James Richard Fromm
Alkynes are hydrocarbons which contain a triple carbon-carbon bond. As with alkenes, the simplest member of the series is the two-carbon molecule. The triple bond is indicated by changing the ending of the name to -yne, in the same manner as the double bonds in alkenes are indicated by the ending -ene. Alkynes, like alkenes are unsaturated hydrocarbons with the general formula CnH2n-2. They are very unstable and quite reactive. For example, ethyne the simplest alkyne,
Structure of Ethyne, Acetylene
which is more commonly known by its common name acetylene, is a gas often used as a fuel for cutting and welding torches because it burns with a very hot flame.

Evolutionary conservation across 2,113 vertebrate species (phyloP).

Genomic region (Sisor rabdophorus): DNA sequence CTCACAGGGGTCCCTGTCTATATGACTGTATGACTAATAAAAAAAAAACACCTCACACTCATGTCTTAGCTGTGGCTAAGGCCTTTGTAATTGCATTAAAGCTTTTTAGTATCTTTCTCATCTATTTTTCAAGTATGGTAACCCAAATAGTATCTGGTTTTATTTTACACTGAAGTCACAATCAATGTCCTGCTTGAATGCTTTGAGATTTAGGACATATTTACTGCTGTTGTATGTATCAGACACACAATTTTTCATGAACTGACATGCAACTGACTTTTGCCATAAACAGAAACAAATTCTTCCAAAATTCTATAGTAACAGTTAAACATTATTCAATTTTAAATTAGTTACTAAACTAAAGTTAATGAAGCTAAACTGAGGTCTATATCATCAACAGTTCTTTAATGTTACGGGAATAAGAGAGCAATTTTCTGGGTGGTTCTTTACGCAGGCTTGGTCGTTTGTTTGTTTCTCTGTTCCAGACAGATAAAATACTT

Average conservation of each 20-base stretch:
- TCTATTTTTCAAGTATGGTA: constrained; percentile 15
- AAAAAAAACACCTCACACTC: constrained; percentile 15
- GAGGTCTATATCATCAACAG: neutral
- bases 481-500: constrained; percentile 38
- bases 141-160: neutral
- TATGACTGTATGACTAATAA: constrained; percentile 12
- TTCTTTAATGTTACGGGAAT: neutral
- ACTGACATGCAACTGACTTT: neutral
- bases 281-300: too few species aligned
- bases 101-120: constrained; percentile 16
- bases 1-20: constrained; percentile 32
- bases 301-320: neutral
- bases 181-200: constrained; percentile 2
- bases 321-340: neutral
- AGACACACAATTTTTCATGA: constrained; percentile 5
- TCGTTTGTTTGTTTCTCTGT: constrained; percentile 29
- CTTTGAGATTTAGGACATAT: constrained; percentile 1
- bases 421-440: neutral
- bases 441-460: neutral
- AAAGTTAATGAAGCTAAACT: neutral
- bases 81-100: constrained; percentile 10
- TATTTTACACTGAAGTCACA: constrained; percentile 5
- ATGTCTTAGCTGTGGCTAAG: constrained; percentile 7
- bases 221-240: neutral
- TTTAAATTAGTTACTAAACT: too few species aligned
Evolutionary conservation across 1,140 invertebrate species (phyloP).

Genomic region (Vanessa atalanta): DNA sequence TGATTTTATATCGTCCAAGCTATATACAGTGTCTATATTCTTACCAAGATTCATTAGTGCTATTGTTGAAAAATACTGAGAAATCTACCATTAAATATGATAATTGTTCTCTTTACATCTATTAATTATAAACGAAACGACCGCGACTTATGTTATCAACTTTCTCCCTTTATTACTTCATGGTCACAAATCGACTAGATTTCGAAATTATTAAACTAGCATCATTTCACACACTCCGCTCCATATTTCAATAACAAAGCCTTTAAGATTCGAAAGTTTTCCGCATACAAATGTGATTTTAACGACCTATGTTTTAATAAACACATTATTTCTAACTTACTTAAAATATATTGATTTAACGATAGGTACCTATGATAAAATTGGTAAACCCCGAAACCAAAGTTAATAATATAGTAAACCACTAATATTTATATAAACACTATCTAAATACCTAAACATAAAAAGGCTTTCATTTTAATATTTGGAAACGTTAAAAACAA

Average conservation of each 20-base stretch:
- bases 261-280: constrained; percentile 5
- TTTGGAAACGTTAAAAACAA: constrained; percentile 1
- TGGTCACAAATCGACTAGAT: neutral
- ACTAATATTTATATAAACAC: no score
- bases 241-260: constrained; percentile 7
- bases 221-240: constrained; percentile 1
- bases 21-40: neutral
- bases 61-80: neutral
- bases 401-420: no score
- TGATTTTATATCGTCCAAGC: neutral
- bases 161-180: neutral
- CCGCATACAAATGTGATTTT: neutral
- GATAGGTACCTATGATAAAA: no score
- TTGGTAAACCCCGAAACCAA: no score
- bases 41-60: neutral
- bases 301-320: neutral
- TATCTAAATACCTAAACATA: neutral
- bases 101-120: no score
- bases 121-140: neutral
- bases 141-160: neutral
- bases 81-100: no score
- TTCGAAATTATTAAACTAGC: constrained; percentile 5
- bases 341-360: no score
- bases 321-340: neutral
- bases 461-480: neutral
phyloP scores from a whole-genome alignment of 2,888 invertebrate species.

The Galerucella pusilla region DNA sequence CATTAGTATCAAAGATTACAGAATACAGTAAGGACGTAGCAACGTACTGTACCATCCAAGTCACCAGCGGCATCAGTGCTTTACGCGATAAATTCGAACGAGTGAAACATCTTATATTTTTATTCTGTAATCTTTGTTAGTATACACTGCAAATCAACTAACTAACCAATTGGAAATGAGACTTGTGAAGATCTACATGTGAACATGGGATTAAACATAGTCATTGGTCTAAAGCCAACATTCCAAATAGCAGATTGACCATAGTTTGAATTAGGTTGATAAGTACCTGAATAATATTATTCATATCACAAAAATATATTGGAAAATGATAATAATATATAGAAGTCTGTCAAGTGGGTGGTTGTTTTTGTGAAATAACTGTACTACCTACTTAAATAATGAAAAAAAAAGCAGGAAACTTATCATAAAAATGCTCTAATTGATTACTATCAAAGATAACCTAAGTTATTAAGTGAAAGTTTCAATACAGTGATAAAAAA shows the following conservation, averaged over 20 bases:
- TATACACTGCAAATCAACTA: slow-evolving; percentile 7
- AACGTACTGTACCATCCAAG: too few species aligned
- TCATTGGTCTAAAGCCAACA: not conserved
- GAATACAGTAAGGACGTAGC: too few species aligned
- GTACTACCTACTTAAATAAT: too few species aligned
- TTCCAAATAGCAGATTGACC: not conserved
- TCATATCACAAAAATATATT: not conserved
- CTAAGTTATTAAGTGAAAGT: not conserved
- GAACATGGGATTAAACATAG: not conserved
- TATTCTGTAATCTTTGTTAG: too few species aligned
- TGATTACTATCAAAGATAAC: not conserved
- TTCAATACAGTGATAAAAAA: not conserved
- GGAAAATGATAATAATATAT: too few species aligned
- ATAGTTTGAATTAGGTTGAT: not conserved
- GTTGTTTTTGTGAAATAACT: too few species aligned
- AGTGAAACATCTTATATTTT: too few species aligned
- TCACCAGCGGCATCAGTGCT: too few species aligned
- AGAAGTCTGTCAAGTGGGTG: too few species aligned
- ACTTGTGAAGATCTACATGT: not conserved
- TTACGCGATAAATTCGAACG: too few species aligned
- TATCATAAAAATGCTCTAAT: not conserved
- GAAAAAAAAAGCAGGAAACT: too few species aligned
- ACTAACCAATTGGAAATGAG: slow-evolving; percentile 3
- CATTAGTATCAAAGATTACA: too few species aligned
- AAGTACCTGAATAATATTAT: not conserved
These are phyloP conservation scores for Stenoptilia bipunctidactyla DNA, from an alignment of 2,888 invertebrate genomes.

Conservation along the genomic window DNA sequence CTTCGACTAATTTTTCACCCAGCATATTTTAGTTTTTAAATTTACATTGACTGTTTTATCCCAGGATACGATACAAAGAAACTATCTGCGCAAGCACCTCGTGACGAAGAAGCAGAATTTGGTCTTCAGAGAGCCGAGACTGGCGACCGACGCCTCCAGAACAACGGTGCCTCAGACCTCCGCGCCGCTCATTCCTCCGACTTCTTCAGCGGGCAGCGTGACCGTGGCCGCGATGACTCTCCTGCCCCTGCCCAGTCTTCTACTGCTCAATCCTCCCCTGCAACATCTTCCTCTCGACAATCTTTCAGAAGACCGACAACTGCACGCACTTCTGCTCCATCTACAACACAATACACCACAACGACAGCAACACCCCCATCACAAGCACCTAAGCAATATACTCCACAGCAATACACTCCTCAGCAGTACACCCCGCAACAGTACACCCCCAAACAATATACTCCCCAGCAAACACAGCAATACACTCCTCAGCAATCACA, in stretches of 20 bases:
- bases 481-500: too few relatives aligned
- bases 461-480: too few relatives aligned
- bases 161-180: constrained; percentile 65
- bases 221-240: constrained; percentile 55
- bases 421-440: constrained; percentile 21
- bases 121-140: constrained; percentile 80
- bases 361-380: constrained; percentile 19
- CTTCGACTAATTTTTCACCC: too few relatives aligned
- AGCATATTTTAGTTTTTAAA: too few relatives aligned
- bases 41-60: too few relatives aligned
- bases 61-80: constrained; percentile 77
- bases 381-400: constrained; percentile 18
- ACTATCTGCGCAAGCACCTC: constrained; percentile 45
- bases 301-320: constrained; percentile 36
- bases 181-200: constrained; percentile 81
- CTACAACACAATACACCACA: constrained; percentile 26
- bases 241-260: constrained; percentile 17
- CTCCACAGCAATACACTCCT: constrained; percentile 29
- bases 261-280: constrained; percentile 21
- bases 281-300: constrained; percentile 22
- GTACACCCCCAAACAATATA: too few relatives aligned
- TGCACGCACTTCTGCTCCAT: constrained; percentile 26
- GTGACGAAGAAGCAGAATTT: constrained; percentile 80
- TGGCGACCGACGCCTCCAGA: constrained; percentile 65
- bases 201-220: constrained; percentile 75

The alkynes follow much the same pattern of reactivity and nomenclature as do the alkenes. However, the alkynes which have the triple bond at the end of the molecule often have the terminal hydrogen relatively acidic, while no other hydrogen on the alkyne or on the corresponding alkene is even slightly acidic. This acidity arises because the bonding electrons of the terminal hydrogen tend to associate themselves with the electrons in the triple bond, lending a considerable ionic character to the bond to hydrogen.
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